that reports of some of the most important lessons
have been held up by officers in control of transmis-
sion whose preconceived notions prevent innovations
in the Germany army from being fully aired in Wash-
Most of the technical innovations have been fully
reported. The United States General Staff knows
that technically the strength of the German army
derives as a balance of different weapons' and types
of equipment, rather than on preponderance of any
one weapon; from a highly trained, resourceful officer
corps which has performed phenomenal feats in plan-
ning the supply of enormous armies in motion; from
the equipment which is inferior but always adequate
in quantity and simple to maintain and operate.
More Must Be Known /
BUT if American defense is ,to take the fulles possi-
ble advantage from German military progress,
much more must be known and appreciated about
Hitler's military weapon. It must be realized first of
all that it is a new Rind of army, as different from the
Kaiser's army of 1914 as the army of the French Revo-
lution differed from its Bourbon predecessor.
'1o understand it adequately, one first of all must
stop thinking about it in terms of the old Prussian drill
sergeant and dumb "cannon fodder," or of the class-
conscious officer with the monocle and the utter con-
tempt for his men stylized by Hollywood.
Probably the greatest single element of the strength
in this new German army-and this is hard to be-
lieve, but a fact attested to by those who have seen
that army at close range-is the spirit of equalitarian-
ism upon which its personal relationships are founded.
It comes remarkably close to being a democratic
army, using the word "democratic" in 'the sense of
fellowship and mutual respect between officers and
men. .
True, there is some Prussianism left, particularly in
the High Command, where the older officers date from .
the Kaiser's army. The clicking of heels and the "Ja
wohl1" are as mechanical as ever. But the distinction

between the officers and the enlisted men has been
reduced to what is probably a military minimum. The
Russians tried to go farther and have had to abandon
the experiment, reverting to a greater distinction than
exists in the German army.
The rank of officer is for the most part on a merit
basis. The men who hold it do so essentially because
of ability and leadership and obtain greater respect
from the men for this fact.
Brass Hats Are Gone
THE OLD "brass hat" tradition has been eliminated
left and right. On campaigns, officers eat the same
rations as the men. Of extreme importance-officers
actually lead their men where the danger is greatest.
Generals commanding whole army corps frequently
advance with the front line.. During the campaign in
Poland, one commanding general was the first man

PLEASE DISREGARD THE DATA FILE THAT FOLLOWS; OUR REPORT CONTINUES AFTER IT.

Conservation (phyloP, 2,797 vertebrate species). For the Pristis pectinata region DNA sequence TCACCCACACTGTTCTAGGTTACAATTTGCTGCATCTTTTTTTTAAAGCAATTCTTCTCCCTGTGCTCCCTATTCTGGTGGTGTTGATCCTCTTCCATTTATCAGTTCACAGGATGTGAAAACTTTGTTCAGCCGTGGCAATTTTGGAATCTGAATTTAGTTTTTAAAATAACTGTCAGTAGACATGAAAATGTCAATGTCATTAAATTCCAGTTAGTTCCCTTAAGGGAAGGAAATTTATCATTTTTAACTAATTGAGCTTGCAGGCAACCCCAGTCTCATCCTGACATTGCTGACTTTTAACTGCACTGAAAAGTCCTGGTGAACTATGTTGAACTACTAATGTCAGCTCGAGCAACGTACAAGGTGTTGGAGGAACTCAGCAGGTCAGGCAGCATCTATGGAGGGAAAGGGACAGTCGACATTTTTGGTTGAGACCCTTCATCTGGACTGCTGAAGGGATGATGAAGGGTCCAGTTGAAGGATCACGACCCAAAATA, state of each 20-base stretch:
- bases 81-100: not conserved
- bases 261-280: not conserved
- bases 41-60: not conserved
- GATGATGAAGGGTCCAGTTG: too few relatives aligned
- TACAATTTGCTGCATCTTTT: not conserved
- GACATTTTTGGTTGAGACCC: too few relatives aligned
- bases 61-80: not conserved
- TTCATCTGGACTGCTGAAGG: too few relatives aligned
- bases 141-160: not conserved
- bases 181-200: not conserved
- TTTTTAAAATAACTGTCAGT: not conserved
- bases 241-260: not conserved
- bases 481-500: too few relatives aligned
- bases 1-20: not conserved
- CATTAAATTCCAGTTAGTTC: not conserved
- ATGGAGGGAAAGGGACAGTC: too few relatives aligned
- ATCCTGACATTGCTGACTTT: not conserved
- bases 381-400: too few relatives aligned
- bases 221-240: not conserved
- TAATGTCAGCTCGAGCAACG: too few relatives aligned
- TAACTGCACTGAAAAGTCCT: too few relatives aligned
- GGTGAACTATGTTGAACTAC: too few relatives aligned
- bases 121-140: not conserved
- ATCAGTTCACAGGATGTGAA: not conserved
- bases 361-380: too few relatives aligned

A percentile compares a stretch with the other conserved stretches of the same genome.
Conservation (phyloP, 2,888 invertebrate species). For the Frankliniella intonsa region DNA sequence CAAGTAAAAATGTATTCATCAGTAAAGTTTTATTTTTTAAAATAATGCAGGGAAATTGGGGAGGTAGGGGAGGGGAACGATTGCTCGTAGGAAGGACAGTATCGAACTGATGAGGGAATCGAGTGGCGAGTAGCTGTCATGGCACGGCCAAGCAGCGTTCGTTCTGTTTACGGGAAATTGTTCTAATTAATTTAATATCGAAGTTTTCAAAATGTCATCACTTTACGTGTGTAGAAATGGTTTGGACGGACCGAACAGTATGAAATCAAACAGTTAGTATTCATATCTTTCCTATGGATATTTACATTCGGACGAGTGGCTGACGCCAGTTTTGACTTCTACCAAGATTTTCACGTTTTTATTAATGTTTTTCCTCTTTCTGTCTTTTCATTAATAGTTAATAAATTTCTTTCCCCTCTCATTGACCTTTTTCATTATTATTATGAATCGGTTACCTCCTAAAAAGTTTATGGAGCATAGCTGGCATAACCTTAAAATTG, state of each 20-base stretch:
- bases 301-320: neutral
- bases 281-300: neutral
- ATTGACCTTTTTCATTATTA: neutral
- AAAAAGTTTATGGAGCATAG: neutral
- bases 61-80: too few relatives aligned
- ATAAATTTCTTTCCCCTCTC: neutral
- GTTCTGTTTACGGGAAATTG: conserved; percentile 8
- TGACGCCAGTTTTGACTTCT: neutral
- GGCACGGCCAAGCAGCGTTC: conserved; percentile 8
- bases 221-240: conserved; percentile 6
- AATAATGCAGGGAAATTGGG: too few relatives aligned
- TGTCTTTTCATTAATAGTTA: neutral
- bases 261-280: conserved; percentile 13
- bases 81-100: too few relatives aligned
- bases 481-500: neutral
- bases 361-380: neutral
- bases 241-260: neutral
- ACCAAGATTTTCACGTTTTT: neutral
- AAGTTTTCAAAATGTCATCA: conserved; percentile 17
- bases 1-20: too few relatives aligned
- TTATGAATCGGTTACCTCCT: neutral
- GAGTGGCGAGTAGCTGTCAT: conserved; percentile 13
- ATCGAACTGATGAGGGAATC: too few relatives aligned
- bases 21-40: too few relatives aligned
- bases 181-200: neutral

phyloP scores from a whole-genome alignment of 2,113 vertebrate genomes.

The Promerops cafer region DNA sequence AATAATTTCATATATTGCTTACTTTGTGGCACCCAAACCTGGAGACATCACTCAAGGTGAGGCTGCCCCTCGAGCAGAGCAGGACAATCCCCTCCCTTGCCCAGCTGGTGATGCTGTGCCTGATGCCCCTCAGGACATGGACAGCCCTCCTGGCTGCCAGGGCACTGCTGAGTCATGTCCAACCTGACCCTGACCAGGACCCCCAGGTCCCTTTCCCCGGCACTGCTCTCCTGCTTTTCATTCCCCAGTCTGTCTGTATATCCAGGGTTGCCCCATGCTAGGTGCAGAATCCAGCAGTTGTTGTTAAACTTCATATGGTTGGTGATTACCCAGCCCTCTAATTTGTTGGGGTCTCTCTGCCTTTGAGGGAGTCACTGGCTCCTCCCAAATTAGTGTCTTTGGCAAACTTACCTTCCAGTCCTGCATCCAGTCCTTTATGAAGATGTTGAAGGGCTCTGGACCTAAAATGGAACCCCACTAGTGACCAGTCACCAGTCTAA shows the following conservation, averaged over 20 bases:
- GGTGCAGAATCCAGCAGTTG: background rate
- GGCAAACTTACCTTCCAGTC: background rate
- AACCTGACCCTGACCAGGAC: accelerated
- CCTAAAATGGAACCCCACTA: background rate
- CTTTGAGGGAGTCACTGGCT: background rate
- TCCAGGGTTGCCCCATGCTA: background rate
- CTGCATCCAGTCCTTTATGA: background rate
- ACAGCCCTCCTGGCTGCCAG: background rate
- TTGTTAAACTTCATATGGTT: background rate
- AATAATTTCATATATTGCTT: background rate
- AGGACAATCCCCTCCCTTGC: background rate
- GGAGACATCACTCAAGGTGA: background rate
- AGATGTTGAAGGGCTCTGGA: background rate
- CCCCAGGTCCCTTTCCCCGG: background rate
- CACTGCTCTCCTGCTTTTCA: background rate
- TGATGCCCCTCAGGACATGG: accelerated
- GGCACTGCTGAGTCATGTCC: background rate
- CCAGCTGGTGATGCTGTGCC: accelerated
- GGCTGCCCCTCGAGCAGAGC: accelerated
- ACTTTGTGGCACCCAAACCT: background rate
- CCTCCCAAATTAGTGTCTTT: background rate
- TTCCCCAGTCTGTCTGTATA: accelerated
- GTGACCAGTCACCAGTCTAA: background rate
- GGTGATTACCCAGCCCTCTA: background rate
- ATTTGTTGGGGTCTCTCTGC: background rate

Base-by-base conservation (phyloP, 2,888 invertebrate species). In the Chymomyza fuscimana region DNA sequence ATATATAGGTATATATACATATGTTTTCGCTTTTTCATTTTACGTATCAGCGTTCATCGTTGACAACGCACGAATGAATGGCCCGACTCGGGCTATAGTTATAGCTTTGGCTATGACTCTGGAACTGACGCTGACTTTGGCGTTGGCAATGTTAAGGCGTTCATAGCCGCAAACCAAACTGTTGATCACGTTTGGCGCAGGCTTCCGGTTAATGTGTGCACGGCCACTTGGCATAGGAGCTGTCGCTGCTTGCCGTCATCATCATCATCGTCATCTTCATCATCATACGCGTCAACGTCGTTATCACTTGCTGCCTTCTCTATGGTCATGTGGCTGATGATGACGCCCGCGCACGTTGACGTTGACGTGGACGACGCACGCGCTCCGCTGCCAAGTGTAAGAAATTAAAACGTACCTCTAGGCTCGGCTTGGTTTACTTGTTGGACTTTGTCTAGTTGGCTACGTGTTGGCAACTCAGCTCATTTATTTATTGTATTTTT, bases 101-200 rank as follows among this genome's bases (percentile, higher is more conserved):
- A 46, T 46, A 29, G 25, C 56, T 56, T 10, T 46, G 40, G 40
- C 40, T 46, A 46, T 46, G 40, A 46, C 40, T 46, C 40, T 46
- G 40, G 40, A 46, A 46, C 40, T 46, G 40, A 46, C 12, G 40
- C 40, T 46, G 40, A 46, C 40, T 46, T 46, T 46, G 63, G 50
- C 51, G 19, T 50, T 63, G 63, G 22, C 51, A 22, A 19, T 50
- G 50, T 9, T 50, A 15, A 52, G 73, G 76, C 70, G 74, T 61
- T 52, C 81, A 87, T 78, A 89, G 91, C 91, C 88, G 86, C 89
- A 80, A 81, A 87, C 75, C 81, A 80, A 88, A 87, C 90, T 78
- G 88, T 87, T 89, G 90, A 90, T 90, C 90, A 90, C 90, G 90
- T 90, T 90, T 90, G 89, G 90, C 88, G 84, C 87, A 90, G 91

across the river.
* *
One of the most striking contrasts this war has pro-
duced is that between the men commanding the Ger-
man army and those who commanded the French
army. The German army expects of its officers a de-
gree of daring, quick thinking, initiative and physical
activity which are characteristic of youth. Seniority
and age are handicaps to advancement rather than
assets. The result is that men under 35 years of age
have reached Field Marshal's rank and command
whole armies.
Physical youth, with all its daring and emancipa-
tion from tradition and caution, mark the command
of this army, even in the top ranks. By contrast,
French officers with incapacitating physical disabili-
ties, burdened with obesity, often marked by the worst
rather than the best characteristics of age, were strik-
ingly numerous in the officers' prison camps 'behind
the German lines during the 1940 campaign.
There were many reasons for the shattering of the
French army, but among them one of the most im-
portant and least noted was an officers' corps stag-
nant with seniority, marked by .the weariness and
caution of age, strangled with outworn military ideas
and scornful of innovation.
ON THE OTHER SIDE were energy, initiative, readi-
ness for innovation of a young group of command-
ing officers stimulated by opportunities for quick pro-
motion. and the reward for responsibility for anyone
deserving it, regardless of youth.

A Faith To Fight For

By John


TRACHEY views the British fight for
survival against the forces of hatred
and deceit as a fight to support a
civilization tottering on the brink of
a thousand-year setback. He likens the
present to certain critical points in the
par wherein the fate of mankind hung
in the balance-wih the continuation
of a process or reversion to darkness as
alternatives. The "coming struggle for
power" has arrived, but it is inextric-
ably woven into the fabric of the im-
mediate conflict. Hitlerism must be
stopped if there is to be even the pos-
sibility of social advancement, but in
irder for the Nazis to be crushed, funda-
mental social changes must be made in
the process-here and now.
The English are fighting for their